The Question was considered in a Virtual Proceeding via video call.
The age-appropriate design code will play an important role in protecting children’s personal data online. The Government notified the final draft of the age-appropriate design code to the European Commission as part of our obligations under the technical standards and regulations directive. The standstill period required under the directive has concluded. The Data Protection Act requires that the code is laid in Parliament as soon as is practicably possible.
I am delighted to hear that, my Lords, although no date has been given. The Government have a bit of ground to make up here, so perhaps it will not be delayed too long. Does the Minister agree that the Covid-19 pandemic is a perfect storm for children and for young people’s digital experience? More children are online for more time and are more reliant on digital technology. In light of that, more action needs to be taken. Can she give us some information about when the Government will publish their final response to the consultation on the online harms White Paper, for example, and a date for when we are likely to see the draft Bill for pre-legislative scrutiny?
I spent some time this morning with a group of young people, in part discussing their experience online. The noble Lord is right that the pandemic presents significant challenges, and they were clear that they wanted a safe space online as well as physical safe spaces. The Government share that aspiration. We expect to publish our response to the online harms consultation this autumn and to introduce the legislation this Session.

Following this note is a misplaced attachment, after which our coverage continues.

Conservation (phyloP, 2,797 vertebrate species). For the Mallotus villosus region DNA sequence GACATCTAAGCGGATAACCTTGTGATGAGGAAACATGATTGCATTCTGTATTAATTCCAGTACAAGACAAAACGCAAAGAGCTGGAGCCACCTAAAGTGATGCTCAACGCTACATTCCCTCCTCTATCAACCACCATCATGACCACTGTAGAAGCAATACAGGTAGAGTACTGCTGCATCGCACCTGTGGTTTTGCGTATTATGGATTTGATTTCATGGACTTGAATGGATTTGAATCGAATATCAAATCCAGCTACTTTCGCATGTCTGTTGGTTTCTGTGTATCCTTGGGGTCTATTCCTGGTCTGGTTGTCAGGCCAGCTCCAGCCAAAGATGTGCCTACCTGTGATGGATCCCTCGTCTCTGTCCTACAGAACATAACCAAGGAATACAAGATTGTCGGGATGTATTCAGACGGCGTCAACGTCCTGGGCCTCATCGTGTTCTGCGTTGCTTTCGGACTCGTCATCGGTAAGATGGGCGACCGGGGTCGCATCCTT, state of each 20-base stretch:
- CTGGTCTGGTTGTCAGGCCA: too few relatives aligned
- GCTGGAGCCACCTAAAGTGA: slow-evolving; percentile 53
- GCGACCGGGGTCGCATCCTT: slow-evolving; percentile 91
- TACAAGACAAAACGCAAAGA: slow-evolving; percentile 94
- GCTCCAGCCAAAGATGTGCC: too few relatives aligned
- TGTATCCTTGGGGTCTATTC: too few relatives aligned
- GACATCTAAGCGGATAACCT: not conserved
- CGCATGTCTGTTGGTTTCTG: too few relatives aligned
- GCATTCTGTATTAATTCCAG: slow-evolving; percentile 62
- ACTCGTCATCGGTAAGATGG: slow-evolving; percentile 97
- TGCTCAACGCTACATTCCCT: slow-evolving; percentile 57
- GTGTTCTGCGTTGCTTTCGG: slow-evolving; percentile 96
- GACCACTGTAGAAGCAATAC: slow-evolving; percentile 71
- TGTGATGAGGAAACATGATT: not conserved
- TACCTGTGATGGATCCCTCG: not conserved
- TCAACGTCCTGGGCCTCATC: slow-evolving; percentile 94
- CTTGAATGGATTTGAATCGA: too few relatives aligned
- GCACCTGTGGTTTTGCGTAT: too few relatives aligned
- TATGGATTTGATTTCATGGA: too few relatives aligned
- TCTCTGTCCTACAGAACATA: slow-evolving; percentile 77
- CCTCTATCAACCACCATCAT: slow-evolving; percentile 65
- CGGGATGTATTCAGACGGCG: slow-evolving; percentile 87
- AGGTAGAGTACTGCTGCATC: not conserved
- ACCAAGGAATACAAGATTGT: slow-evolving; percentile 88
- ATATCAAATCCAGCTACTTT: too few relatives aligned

My Lords, I was very disappointed to see in the final version of the code that the section dealing with age-appropriate application has been watered down to leave out reference to age-verification mechanisms. Is this because the age-verification provisions of the Digital Economy Act have been kicked into the long grass at the behest of the pornography industry so that we will not have officially sanctioned age-verification tools available any time soon?
We believe that our online harms proposals will deliver a much higher level of protection for children, as is absolutely appropriate. We expect companies to use a proportionate range of tools, including age-assurance and age-verification technologies, to prevent children accessing inappropriate behaviour, whether that be via a website or social media.
May I too push the Government to use the design code to cover the content of publicly accessible parts of pornographic websites, since the Government are not implementing Part 3 of the Digital Economy Act to protect children? Any online harms Act will be a long time in becoming effective, and such sites are highly attractive to young teenagers.
We agree absolutely about the importance of protecting young children online and that is why we are aiming to have the most ambitious online harms legislation in the world. My right honourable friend the Secretary of State and the Minister for Digital and Culture meet representatives of the industry regularly to urge them to improve their actions in this area.